Lactate-Dehydrogenase Isoenzymes in Serum of Mammalian and Avian Origin

Veterinarni Medicina 39, 1994, 75-84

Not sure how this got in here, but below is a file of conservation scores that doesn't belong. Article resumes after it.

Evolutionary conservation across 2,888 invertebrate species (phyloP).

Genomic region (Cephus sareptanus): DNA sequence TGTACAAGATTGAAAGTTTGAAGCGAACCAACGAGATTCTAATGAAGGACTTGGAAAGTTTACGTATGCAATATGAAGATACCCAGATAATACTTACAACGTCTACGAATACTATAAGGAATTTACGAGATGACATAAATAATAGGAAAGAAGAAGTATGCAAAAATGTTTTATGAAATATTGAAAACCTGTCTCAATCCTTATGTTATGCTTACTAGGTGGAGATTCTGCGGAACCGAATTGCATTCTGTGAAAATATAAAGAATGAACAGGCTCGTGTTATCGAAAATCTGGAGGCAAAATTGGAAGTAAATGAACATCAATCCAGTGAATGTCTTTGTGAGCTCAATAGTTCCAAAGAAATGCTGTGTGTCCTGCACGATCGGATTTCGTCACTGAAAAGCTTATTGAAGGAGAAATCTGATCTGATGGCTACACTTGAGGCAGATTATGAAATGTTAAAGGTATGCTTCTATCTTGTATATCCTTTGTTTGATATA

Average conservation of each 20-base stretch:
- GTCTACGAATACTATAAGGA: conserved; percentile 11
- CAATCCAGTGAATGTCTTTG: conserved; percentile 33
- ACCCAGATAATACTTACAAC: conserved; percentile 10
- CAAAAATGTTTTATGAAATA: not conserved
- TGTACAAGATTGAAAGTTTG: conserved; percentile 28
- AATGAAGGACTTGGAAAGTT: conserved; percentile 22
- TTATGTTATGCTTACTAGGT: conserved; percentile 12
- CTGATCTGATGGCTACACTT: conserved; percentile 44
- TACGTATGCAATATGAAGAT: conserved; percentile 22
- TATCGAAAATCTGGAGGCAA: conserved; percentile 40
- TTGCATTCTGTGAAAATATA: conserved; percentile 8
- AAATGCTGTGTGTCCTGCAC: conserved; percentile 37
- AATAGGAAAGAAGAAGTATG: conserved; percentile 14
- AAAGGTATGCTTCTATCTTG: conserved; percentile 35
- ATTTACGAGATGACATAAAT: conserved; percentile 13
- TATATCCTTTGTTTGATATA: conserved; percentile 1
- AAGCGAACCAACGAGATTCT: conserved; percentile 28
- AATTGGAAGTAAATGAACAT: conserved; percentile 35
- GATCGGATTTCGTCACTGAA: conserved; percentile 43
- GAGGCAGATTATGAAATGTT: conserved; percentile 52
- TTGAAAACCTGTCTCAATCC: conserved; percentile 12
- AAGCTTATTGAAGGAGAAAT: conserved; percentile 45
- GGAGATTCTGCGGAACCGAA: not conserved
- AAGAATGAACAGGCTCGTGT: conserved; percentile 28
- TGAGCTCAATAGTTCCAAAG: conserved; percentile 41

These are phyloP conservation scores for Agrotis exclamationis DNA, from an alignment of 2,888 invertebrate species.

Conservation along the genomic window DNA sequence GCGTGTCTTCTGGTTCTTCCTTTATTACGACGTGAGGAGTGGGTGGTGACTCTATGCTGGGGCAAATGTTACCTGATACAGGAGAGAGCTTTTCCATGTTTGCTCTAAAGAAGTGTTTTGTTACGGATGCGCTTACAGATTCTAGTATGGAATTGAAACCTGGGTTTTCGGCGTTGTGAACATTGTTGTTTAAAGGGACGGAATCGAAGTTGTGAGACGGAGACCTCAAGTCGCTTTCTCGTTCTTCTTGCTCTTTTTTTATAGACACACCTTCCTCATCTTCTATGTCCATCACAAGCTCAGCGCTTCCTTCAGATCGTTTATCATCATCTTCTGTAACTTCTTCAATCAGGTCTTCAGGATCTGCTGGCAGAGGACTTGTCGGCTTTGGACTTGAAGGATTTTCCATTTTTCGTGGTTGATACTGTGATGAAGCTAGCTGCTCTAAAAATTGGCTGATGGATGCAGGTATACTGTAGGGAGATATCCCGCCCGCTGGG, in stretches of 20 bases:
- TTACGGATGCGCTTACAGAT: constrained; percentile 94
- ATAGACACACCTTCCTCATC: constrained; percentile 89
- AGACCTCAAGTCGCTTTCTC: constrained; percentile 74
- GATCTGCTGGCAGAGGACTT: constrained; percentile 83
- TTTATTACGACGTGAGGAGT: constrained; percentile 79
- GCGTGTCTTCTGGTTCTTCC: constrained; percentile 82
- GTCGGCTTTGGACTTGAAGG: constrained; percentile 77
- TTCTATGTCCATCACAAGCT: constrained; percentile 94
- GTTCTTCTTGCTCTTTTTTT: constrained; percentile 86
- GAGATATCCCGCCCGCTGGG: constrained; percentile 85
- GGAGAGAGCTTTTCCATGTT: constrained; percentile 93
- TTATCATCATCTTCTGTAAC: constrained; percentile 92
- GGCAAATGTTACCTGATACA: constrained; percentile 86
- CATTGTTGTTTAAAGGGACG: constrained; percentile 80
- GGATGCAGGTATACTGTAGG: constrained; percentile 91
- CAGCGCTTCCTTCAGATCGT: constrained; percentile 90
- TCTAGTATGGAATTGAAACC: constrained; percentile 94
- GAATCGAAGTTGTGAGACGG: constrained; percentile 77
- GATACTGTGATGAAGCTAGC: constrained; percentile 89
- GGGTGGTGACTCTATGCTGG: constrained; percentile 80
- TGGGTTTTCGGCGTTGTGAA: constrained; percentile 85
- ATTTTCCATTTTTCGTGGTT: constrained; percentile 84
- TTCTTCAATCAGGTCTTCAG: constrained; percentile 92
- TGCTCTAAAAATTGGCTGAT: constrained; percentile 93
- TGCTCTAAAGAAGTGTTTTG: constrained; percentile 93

In the article we describe characteristics of lactate dehydrogenase (LD) (EC isoenzymes of fowl origin. We compare them with characteristics of evolutionary different mammalian forms of the enzyme. Separations of LD isoenzymes have been done using the most progressive electrophoretic techniques available at present. They included electrophoresis in homogeneous and gradient polyacrylamide gels (PAGE) as well as isoelectric focusing (IEF). A typical densitometric pattern of serum LD isoenzymes obtained by gradient PAGE is illustrated in Fig. 1. It is obvious that LD isoenzymes of all investigated animals have been well separated under applied experimental conditions, with an exception of fowl serum. We succeeded in separating fowl LD isoenzymes using isoelectric focusing. It was possible to distinguish five fractions of lactate dehydrogenase (Fig. 2) by this technique.As shown in Fig. 2, mobility of avian isoenzymes in the gradient of pH differs from that of their mammalian analogues. Fowl LD isoenzymes were localized in cathodic part of IEF-gram. In the case of mammalian isoenzymes (cattle and rabbit), we found LD4 and LD5 forms of the enzyme in this part. The major fractions, i. e. LD1 to LD3 were present in anodic part of IEF-gram. We quantitatively expressed this different mobility of mammalian and avian forms of LD using retention factors R(f) (Tab. III). A migration distance of cattle LD1 served as a reference point. It could be seen from a comparison of R(f) values that avian forms of LD (of galiform origin) differed from mammalian ones by an outstanding shift of their isoelectric points, especially that of LD1, toward basic values. The total LD activity (IU) and the relative distribution of the LD isoenzyme activities (%) in normal serum of various animals are listed in Tabs I and II. A comparison of these values showed that, in contrast to mammalian serum (with the exception of the rat one), LDs was the predominant fraction in fowl serum, followed by LD4. LD1 to LD3 occurred in low amounts with fairly similar proportions. On the other hand, most of mammalian serum revealed a reverse pattern of LD isoenzymes, i. e. predominant portion of serum activity had been concentrated in the first three anodic fractions and LD4 and LD5 had been found to be minor ones

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